Communism, as formulated by Karl Marx, incorporates several ideas including state mandated atheism, a removal of social classes, and a collective economic system. Of these, the first is obviously incompatible with Christianity. However, it is sometimes said that the second two are similar to Christianity. This question focuses only on the last idea - a collective economic system where private property no longer exists in any meaningful way.

The first-century church, as described in Acts, does seem to embrace this idea in some ways. For example, Acts 2:45:

And they were selling their possessions and belongings and distributing the proceeds to all, as any had need. (ESV)

However, this was a voluntary act. While voluntary collectivism is thus encouraged, this is perhaps different than forced collectivism, as practiced under communism. Even in the story of Ananias and Sapphira (Acts 5:1-11) where the couple die not for failing to share their property, Peter implies that it would be morally acceptable to keep some property ("And after it was sold, was it not at your disposal?") - the couple died for their deception, not their lack of complete generosity.

Among Christian theologians or denominations who view (forced) collectivism as incompatible with Christianity, what theological/moral arguments against it have been offered?

  • I hope to draw a catholic answer from Divini Redemptoris, an Encyclical by Pope Pius Xi, – user13992 Oct 1 '15 at 18:18

Here are some of the reasons I've heard:

  1. In her book Seeking God, Esther de Waal summarizes an aspect of Benedictine (communal) life: the community fundamentally exists for the benefit of the individual, and not the other way around. Yes, the individual contributes to the community, and yes, the individual serves other members of the community, but if these did not serve the purpose of increasing an individual's holiness, there would be no point.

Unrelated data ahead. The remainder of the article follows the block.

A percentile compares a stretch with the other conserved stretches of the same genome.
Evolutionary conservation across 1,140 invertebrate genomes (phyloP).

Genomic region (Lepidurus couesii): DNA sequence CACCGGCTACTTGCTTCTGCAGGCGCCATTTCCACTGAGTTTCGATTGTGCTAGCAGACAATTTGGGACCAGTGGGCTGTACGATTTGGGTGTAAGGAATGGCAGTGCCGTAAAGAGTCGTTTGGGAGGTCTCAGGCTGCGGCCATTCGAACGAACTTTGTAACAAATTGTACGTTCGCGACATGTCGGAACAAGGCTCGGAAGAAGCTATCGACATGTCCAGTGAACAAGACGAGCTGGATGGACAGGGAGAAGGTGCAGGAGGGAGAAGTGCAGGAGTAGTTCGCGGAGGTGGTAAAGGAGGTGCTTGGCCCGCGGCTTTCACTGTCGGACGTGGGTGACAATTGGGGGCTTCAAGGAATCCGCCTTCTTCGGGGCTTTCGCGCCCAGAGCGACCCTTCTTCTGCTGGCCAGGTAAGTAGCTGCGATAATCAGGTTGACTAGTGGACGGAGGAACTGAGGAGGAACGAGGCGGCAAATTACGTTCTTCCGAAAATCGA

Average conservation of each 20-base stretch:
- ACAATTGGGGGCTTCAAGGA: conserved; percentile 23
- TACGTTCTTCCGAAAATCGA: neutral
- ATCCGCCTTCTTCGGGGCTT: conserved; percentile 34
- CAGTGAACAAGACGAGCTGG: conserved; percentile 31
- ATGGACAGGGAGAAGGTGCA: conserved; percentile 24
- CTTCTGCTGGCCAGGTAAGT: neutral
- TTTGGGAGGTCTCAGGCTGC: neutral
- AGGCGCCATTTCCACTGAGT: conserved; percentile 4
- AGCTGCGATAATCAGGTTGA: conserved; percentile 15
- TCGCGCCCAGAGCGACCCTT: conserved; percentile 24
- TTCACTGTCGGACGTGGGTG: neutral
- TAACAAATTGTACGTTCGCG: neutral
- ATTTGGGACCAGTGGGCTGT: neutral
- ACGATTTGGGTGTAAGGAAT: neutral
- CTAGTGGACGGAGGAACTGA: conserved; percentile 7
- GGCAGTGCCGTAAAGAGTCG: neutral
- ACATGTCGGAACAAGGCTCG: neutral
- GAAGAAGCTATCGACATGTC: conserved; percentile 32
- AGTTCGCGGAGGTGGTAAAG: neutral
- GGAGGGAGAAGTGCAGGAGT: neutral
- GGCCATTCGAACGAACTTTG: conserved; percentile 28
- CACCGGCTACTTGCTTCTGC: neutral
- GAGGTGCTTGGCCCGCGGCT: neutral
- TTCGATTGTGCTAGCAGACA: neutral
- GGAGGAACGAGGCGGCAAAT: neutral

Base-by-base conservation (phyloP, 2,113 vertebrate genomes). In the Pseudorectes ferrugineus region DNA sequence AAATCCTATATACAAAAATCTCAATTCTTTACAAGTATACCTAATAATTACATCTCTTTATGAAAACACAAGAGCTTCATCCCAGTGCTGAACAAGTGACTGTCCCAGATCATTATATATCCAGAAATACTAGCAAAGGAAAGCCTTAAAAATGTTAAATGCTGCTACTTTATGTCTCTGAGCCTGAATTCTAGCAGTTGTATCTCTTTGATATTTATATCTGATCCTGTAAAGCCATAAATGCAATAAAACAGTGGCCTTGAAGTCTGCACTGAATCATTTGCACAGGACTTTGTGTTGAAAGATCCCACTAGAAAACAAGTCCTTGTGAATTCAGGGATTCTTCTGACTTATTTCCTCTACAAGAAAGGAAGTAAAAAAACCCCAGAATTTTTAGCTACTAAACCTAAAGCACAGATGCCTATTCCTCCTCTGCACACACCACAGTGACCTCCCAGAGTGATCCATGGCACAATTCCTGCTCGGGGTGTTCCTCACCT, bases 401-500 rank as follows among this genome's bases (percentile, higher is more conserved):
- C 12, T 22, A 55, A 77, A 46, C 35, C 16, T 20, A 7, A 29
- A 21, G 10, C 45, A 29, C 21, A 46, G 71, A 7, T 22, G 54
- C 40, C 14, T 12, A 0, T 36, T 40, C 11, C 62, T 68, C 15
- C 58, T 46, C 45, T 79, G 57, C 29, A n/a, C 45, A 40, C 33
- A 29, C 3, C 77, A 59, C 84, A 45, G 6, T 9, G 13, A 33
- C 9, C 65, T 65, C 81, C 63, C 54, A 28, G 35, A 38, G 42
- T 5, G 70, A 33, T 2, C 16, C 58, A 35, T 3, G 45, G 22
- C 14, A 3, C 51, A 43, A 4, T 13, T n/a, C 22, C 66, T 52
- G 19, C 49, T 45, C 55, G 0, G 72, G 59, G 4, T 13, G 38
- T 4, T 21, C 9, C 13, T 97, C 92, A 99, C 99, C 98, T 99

2. Christians, based on Genesis, consider all people to be made in God's image and thus worthy of certain things for their own sake. The idea of individual dignity seems to be absent from communism - instead the emphasis is on the workers as a group.

  3. I heard a talk from (now Bishop) Robert Barron (can't find the mp3 online anymore unfortunately) where he discusses the Catholic Church's teaching on social justice. He discusses the works Rerum Novarum and Centisimus Annus and in particular he cites this passage from St John Paul:

Returning now to the initial question: can it perhaps be said that, after the failure of Communism, capitalism is the victorious social system, and that capitalism should be the goal of the countries now making efforts to rebuild their economy and society? Is this the model which ought to be proposed to the countries of the Third World which are searching for the path to true economic and civil progress?

The answer is obviously complex. If by "capitalism" is meant an economic system which recognizes the fundamental and positive role of business, the market, private property and the resulting responsibility for the means of production, as well as free human creativity in the economic sector, then the answer is certainly in the affirmative.

  1. On a related note to the above, it is often pointed out that Christian communities, whether the ones depicted in Acts or later Monastic communities or any other since, while all is held in common, all is held in common with a local community. As an example, there is a sense that a piece of land belongs to a Benedictine monastery specifically and not "Christians in general." (Note that this is one of the things that made the Franciscans shocking at the time - they actually didn't own any property, the Pope "owned" it for them.) In many implementations of communism, however, the state is free to re-allocate resources between groups or regions in order to increase overall utility.

There are probably others, but the above are a few common ones.

  • I rewrote the question - I think your answer still works fine, but you may want to tweak it. – ThaddeusB Oct 1 '15 at 21:03

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